Making the Most of the Wine Trail Last Updated: June 2021
Connecticut vineyards and long afternoons fit together as snugly as corks do into bottles, and there are now more vineyards here than ever before for you to explore and enjoy. The Connecticut Department of Agriculture now lists dozens of vineyards and farm wineries on its website, including at least one in each of our eight counties. Here are some suggestions on how to best enjoy your visit. Check out a full listing of Connecticut's vineyards and farm wineries.
While it stands to reason that most vineyards provide pleasant views of vines, fields and surrounding hills, several truly stand out and are worth a look.
It has always been possible to find cheese, fruit and crackers or bread at most Connecticut vineyards, and a couple now offer fine dining and extensive menus as well.
The Wine Trail & Passport
The Connecticut Vineyard and Winery Association’s blue signs help guide you to and among the wineries that now make up the Connecticut Wine Trail. Throughout the year, the Trail hosts tastings and events, as well as sample itineraries, to help you get the most of what Connecticut has to offer. Also of note is the Wine Trail’s Passport Program, for which members obtaining at least 16 stamps during the course of the year are eligible to win prizes.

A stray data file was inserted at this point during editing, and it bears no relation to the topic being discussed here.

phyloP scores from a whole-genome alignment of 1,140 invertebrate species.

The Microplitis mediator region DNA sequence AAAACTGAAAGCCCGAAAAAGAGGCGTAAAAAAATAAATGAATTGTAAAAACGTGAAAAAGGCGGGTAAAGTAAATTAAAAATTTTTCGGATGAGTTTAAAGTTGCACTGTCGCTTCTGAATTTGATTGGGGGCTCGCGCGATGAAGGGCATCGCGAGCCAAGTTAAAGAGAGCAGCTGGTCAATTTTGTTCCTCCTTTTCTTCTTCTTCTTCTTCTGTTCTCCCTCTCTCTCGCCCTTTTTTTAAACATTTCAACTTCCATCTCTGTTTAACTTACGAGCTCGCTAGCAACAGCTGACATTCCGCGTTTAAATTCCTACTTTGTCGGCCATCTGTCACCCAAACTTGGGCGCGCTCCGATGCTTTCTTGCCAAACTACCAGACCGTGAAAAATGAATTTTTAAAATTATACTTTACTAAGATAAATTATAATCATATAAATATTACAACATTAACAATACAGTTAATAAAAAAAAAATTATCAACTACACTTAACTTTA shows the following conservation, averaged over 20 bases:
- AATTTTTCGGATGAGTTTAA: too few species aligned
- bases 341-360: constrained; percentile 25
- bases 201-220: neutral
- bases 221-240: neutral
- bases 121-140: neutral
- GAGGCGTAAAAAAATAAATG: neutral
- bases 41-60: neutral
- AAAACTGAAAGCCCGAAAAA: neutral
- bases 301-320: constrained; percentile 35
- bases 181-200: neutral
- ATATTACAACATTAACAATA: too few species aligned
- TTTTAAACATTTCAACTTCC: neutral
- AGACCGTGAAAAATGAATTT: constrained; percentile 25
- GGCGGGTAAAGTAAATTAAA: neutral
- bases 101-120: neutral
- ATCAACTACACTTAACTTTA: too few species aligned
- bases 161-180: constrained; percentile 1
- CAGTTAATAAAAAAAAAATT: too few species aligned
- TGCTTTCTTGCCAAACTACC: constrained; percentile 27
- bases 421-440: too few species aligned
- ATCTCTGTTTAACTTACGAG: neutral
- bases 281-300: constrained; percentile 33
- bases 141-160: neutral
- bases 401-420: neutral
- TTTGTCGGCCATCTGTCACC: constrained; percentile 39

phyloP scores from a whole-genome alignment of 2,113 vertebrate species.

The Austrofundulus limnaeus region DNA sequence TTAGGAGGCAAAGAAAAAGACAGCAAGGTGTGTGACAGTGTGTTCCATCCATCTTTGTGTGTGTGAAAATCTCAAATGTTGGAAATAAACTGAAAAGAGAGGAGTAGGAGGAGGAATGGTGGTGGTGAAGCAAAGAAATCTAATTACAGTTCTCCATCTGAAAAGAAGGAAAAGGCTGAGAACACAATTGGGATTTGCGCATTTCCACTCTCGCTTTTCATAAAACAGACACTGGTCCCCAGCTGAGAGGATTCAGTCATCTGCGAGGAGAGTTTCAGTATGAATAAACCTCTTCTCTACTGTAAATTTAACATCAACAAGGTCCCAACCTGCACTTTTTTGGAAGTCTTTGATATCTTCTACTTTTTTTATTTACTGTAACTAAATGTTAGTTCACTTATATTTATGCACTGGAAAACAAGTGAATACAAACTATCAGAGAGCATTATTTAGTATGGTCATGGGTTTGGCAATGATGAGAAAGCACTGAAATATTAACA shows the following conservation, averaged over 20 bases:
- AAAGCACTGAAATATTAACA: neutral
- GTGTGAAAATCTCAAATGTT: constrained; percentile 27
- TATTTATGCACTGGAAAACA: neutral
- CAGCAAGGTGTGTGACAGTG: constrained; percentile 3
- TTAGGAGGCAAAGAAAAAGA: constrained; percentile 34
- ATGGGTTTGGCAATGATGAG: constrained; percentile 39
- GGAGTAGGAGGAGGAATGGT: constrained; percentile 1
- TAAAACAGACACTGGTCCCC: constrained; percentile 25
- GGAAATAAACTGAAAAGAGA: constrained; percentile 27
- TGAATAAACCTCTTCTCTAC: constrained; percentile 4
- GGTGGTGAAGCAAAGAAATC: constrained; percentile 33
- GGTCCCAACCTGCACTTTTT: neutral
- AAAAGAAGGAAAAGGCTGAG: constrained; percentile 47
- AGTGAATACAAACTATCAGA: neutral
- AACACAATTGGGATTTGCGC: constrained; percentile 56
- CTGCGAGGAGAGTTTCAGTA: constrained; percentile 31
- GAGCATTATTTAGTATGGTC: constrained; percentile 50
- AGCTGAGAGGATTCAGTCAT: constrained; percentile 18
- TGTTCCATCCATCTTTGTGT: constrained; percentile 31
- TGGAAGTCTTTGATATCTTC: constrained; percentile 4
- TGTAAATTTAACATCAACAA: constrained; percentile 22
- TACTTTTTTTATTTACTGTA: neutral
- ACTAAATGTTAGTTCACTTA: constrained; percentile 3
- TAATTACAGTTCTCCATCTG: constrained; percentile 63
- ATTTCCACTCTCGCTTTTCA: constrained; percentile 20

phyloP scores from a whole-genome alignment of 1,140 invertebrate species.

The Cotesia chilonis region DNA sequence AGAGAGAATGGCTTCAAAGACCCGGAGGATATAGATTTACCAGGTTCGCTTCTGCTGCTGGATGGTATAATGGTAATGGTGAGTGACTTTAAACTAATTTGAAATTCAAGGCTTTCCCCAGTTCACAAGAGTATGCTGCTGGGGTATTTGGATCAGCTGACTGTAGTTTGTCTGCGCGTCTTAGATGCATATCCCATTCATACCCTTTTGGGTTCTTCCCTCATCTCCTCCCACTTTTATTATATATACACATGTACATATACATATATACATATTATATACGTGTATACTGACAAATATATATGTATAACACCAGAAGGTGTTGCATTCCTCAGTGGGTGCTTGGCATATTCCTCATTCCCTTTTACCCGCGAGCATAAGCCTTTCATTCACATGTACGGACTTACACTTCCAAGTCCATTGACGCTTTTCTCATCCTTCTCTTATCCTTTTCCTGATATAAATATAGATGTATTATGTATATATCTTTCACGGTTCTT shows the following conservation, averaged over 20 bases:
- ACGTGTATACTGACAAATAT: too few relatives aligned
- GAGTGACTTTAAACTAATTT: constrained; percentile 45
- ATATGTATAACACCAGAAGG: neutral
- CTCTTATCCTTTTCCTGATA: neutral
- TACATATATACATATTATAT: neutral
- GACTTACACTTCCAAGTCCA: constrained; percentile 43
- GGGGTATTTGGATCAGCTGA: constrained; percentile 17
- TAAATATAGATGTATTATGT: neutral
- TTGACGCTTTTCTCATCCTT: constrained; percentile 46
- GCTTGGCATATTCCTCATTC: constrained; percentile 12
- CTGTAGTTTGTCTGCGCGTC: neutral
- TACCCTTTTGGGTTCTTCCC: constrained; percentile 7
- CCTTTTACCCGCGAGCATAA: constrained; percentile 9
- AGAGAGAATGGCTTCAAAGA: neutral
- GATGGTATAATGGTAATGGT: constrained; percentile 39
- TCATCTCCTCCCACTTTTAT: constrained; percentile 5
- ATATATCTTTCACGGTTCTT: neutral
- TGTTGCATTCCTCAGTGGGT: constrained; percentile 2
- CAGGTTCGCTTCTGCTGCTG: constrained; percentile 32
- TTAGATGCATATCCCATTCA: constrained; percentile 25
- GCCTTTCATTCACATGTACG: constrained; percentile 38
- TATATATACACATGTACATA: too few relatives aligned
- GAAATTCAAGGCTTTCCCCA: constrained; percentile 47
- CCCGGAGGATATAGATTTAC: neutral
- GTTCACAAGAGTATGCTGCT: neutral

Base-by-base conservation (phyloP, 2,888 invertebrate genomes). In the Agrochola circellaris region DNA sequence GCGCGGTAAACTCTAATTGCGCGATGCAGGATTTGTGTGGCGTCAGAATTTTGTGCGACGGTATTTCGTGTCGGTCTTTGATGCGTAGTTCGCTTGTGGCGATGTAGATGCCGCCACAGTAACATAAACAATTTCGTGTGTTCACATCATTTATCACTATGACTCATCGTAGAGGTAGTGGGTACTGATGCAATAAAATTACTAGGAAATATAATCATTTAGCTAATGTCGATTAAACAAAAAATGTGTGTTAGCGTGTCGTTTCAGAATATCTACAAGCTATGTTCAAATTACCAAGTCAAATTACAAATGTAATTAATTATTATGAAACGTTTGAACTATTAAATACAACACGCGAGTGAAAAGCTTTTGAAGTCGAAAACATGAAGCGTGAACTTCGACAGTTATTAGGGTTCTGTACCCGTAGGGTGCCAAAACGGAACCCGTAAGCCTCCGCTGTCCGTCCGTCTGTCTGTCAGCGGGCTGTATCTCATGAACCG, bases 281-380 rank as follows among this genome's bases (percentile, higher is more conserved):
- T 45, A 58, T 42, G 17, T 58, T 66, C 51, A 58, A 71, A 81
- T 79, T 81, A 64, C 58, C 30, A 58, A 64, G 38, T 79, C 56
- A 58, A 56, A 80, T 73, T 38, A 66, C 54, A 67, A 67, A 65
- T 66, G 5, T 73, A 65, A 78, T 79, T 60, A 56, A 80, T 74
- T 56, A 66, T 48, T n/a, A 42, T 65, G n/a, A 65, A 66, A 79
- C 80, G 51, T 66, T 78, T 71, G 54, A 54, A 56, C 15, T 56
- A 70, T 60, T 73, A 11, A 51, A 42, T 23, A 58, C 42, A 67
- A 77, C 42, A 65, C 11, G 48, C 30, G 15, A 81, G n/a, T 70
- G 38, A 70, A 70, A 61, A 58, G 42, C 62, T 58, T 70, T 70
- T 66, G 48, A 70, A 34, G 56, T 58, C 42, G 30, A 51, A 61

But what about the wine itself? A couple of years ago, Connecticut Magazine invited judges to sample Connecticut wines and judge them in six categories. Their favorite wines were:
- Priam Late Harvest Riesling and Late Harvest Gewurztraminer from Priam Vineyards in Colchester.
- Jones Pinot Noir ’10 from Jones Winery in Shelton.
- Saltwater Farm Estate Chardonnay ’09 from Saltwater Farm Vineyard in Stonington.
- Miranda Cayuga White from Miranda Vineyard in Goshen.
- Stonington Cabernet Franc ’08 from Stonington Vineyards in Stonington.
Sharpe Hill Reserve Chardonnay, Cabernet Franc and Select Late Harvest from Sharpe Hill Vineyard in Pomfret.